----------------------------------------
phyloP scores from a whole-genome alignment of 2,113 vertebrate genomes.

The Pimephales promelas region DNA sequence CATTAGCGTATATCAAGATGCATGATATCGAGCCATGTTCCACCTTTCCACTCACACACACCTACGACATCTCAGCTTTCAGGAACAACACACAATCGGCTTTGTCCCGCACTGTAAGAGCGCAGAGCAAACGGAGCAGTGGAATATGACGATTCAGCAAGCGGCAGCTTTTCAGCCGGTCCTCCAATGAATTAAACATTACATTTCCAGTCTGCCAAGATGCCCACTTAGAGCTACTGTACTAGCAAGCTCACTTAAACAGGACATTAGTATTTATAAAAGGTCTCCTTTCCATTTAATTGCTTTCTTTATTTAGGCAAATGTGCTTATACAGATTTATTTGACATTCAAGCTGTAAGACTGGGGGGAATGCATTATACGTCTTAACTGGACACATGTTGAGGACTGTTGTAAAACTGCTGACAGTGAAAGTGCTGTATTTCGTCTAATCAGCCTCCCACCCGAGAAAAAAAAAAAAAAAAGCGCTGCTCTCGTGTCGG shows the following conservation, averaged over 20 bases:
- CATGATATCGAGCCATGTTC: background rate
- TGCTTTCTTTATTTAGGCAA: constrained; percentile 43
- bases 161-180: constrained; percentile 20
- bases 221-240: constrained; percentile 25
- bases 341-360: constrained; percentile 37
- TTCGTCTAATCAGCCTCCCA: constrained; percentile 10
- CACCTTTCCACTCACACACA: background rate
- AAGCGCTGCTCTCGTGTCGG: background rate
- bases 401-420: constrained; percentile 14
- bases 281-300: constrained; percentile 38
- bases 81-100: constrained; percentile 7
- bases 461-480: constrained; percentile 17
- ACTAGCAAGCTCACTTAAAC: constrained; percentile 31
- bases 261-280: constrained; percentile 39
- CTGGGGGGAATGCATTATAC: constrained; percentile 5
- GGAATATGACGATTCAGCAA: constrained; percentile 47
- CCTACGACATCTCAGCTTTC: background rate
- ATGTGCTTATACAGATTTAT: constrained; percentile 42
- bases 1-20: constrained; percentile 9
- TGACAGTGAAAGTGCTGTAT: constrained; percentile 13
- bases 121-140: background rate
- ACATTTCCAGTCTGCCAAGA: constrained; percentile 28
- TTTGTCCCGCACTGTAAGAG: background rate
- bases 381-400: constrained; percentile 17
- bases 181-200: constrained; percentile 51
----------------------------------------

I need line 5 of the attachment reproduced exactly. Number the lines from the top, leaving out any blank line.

- bases 161-180: constrained; percentile 20